“Americans love to forgive,” Ariza said. “Look at the guys on steroids in baseball. The guys who said, ‘I’m sorry. I made a mistake,’ they were forgiven and were taken back. Margarito didn’t do that. It’s an insult to everybody’s intelligence to say he didn’t know.

“He would’ve been better off to say he was sorry, he knew (about the pads), and I think the boxing world would’ve forgiven him.”

Margarito clearly is frustrated that the hand-wrap issue continues to hound him 19 months after the Mosley fight.

He was told what Pacquiao had said moments earlier, that he had to know about the pads, and his face contorted as if he had bitten into a lemon.

“That’s in the past,” he said curtly through an interpreter. “I don’t care what anyone says. Now, I’m training to fight.”

The issue won’t go away, though. Even Margarito’s handlers acknowledge it.

“We’re relieved that Tony received a license,” said Sergio Diaz, Margarito’s co-manager. “I don’t think this [hand-wraps issue] is over, though. I think it will continue to follow us for a long, long time.”

Weighty issue: Pacquiao probably could’ve demanded that his fight against Margarito take place at 147 pounds. However, he agreed to a catch weight of 151 pounds and will fight for a vacant 154-pound title, which would give Pacquiao a major belt in an eighth weight division.

Pacquiao and his handlers obviously aren’t concerned about giving the bigger man a few extra pounds.

“I think this fight will boil down to speed again,” Ariza said. “Manny won’t sit in front of him. Margarito doesn’t move well; everyone knows that. Manny said Margarito throws a punch on Tuesday and it gets there on Friday.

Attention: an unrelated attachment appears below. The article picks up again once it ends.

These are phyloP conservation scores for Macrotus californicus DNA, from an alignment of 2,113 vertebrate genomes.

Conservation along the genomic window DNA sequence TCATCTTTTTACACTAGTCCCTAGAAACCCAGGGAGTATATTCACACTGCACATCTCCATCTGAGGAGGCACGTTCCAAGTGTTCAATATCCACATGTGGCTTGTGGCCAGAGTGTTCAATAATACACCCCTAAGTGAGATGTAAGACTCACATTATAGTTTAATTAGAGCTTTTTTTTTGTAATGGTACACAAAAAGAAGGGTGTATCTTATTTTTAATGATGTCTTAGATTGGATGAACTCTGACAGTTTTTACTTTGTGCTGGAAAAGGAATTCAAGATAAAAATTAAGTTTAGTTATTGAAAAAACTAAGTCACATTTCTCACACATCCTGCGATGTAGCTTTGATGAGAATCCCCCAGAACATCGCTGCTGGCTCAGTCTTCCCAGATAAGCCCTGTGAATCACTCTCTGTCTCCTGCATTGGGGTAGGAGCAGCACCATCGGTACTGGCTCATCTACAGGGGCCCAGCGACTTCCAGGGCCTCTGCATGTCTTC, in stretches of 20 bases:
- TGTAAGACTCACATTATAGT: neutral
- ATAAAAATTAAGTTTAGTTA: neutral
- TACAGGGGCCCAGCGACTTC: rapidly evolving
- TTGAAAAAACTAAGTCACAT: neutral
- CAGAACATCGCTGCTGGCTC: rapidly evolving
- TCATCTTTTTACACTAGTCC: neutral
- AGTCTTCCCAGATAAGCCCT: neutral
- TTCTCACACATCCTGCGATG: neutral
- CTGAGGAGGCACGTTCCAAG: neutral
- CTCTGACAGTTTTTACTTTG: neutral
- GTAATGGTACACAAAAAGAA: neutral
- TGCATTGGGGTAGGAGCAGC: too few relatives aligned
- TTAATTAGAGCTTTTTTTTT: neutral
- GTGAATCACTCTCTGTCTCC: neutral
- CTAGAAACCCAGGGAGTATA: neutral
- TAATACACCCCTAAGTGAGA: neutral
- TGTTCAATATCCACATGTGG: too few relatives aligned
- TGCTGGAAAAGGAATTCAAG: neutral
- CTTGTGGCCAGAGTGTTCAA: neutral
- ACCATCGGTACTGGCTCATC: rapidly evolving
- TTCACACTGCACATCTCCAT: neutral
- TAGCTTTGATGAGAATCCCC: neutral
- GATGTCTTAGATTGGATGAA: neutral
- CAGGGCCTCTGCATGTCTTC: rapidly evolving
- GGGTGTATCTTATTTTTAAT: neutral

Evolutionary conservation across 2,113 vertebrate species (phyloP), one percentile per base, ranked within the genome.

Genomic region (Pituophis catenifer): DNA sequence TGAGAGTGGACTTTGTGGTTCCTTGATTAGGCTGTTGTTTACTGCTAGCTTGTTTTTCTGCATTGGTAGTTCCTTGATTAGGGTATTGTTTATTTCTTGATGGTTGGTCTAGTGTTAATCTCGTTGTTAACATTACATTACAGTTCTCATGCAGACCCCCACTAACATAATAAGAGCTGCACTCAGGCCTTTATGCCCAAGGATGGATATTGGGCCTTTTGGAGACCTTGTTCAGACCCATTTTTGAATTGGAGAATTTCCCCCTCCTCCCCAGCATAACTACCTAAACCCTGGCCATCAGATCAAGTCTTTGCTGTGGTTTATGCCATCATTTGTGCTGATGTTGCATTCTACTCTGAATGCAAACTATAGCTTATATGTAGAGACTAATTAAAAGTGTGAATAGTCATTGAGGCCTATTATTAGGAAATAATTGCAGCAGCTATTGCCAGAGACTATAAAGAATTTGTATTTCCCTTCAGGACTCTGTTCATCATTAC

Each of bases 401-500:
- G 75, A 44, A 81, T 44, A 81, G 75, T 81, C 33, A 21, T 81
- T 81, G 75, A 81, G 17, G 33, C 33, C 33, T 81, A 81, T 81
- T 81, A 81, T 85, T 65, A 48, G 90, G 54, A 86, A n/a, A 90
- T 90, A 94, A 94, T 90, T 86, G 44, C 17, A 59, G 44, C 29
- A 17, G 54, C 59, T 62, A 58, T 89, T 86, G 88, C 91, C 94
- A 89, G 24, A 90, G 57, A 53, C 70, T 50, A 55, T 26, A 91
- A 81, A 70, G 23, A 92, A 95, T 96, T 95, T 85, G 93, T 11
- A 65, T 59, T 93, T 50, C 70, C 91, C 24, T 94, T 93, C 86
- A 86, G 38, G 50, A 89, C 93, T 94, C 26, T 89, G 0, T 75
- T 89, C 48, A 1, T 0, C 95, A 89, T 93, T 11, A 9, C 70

“If Manny sees it like that, he already knows what he’s going to do.”

Ariza said he expects Pacquiao to weigh in at 149 or 150 pounds for the fight. Pacquiao has never fought heavier than 145¾, his weight for the Joshua Clottey fight in March.

Ariza isn’t worried that Pacquiao will lose any speed.

“Earlier, when we first started this conditioning stuff, I would’ve been concerned,” he said. “Now that we’ve been through this in several fights together, though, I think his body knows how to handle the extra weight.”

No Mayweather: Pacquiao was asked several times about Floyd Mayweather Jr., the fighter many hoped he would face in his next fight.

He clearly didn’t want to go there. He served up an obligatory “I’ll fight anyone at a limit of 150 pounds” but nodded when someone asked whether he has more of less given up on fighting his rival for the top position in boxing.

Will he be OK if he never faces Mayweather? He was asked.

“More than OK,” he said.

70,000: Cowboys Stadium, in Arlington, Texas, will be configured for 70,000 fans and could expanded depending on the demand for tickets, Arum said.

That would break the indoor record for a fight, which at the moment is the 63,350 who attended the Muhammad Ali-Leon Spinks rematch at the Louisiana Superdome in 1978.

Pacquiao-Joshua Clottey had an attendance of 50,994 at Cowboys Stadium. The building, which has a retractable roof, had been configured for 42,000 but standing-room-only tickets were also sold.